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Jamboree brings world of opportunity

Richmond’s Chris Cheng is used to analyzing the environment in his consulting job.
Scouts jamboree
Richmond’s Chris Cheng (far right) with other leaders at the opening of the World Jamboree in Japan. Photo submitted

Richmond’s Chris Cheng is used to analyzing the environment in his consulting job.

So, it was natural for the atmospheric sciences grad from UBC to be part of a fact-finding group of scouts that travelled to Yamaguchi, Japan this summer to see what goes on at a World Jamboree.

Cheng, 24, is a lifelong scout with the 32nd Richmond Scout Group. His mom signed him up at age seven as a way for him to experience the great outdoors. Indeed, it opened up a whole new world for him.

Now, as a senior leader, a Rover Scout, he wants to pass that opportunity on to youngsters in his local group at the next world jamboree.

“They are held, like the Olympics, every four years,” Cheng said. “And the next one is 2019 in West Virginia.”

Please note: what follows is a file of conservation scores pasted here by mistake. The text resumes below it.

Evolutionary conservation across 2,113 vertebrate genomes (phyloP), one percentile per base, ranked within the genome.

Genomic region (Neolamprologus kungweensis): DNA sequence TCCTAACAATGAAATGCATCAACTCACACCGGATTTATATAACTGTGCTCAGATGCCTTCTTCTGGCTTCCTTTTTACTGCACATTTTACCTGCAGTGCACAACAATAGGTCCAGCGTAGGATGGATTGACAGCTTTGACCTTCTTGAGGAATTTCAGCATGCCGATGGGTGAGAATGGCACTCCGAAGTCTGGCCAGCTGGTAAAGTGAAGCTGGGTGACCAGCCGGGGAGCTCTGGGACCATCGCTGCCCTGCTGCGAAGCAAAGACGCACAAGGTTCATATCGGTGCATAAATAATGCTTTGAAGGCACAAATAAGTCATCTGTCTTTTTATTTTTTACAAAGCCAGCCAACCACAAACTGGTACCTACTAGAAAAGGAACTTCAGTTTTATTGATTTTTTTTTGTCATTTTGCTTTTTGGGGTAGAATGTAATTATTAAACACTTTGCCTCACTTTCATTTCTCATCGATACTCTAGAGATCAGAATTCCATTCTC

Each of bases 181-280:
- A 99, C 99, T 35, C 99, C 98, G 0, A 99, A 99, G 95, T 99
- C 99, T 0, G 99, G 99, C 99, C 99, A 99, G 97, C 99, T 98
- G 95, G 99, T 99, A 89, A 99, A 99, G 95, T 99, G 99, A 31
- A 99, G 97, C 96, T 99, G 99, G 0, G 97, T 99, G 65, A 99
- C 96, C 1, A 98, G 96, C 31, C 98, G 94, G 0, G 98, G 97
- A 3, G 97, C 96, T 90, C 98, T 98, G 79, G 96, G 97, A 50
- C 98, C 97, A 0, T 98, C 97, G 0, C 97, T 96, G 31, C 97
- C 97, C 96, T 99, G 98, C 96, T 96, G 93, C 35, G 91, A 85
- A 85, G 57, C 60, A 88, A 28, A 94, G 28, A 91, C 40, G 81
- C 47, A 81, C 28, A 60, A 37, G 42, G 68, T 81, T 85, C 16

But to help organize that trip, Cheng needed to experience what it’s like when around 34,000 scouts gather in one place for two weeks to share knowledge and kinship.

“We wanted to have the experience ourselves and know exactly what we’d be up against in terms of planning before taking the initiative to bring our kids.

“That’s something we are definitely looking forward to doing.”

One of the biggest take- aways from the event was an appreciation for the opportunity to meet scouts from around the world.

Activities at the jamboree involved learning about the culture of the host nation, as well as those other participating countries.

Hopes are to take as many as 14 youngsters to the next jamboree. And Cheng, along with other leaders, is working on devising a means to select those deserving a chance to go.

“It’s a big commitment. First, the youth will have to show initiative,” Cheng said. “They really have to want to go on this trip because it’s relatively expensive. And that means quite a bit of fundraising and commitment.”

But the payoff is considerable, Cheng added.

“Being a scout has been a wonderful experience,” he said. “Essentially, it’s been a second family to me. Also, I enjoy helping youth develop their own leadership qualities, become more responsible and eventually become successful adults. It just  brings me great joy.”